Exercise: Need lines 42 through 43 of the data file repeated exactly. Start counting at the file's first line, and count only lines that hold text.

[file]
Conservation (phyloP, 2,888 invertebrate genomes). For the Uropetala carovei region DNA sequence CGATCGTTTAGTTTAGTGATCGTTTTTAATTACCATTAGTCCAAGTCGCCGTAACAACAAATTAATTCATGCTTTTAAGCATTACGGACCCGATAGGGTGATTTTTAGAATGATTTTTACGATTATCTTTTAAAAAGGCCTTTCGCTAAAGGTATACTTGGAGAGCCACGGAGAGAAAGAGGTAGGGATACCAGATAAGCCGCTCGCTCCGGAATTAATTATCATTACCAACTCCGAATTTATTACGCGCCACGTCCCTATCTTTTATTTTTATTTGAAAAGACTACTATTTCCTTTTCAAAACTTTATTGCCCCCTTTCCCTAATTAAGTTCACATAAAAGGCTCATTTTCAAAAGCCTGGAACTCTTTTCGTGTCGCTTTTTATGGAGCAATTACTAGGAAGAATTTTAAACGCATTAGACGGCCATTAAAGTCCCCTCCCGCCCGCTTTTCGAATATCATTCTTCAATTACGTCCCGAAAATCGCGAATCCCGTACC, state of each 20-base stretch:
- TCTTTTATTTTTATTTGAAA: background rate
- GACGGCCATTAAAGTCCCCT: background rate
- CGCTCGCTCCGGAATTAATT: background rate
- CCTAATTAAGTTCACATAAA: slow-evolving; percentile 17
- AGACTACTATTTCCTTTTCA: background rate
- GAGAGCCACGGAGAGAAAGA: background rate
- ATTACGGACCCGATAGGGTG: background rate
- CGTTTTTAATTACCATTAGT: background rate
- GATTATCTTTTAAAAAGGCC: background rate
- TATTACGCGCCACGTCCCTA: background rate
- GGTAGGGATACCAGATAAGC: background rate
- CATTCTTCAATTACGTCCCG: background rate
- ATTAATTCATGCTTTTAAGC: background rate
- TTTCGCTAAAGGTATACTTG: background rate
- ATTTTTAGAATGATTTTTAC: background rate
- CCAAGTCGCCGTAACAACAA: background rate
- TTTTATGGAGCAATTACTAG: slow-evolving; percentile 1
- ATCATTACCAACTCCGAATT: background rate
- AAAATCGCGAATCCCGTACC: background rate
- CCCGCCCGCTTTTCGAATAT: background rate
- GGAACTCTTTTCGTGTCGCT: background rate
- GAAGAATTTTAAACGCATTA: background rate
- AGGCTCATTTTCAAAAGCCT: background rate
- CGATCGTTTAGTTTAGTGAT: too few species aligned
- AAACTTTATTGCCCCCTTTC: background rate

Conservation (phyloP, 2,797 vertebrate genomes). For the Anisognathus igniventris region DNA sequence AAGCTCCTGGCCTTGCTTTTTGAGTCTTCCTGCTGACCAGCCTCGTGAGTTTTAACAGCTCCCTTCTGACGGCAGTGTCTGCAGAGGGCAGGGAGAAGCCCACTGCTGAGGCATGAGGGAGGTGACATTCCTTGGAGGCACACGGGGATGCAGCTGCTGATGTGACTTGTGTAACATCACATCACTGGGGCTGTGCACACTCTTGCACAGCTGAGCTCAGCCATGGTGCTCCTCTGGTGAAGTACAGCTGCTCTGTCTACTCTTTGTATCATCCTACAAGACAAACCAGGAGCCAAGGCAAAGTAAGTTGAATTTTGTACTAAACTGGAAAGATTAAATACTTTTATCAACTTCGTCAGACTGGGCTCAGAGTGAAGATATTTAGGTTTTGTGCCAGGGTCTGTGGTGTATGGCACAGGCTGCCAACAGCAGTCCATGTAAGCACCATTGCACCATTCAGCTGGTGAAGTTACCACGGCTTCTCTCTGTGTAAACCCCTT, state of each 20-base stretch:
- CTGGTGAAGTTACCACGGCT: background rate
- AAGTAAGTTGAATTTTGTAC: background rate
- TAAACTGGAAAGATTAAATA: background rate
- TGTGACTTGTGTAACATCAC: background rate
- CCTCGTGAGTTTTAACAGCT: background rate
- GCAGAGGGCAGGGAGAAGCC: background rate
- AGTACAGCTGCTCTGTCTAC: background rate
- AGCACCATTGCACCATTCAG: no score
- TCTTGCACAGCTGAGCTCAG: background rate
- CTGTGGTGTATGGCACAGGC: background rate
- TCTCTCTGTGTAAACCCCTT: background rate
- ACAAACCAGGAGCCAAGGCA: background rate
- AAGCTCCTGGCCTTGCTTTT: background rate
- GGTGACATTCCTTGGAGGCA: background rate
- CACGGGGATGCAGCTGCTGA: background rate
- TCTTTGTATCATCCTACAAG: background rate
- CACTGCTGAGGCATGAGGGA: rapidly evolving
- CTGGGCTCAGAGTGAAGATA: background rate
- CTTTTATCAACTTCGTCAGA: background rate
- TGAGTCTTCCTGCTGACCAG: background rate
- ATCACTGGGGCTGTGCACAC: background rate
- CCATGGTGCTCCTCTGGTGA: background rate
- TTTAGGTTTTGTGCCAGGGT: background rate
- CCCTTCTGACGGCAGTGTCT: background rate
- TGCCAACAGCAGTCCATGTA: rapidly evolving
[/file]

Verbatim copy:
- CACGGGGATGCAGCTGCTGA: background rate
- TCTTTGTATCATCCTACAAG: background rate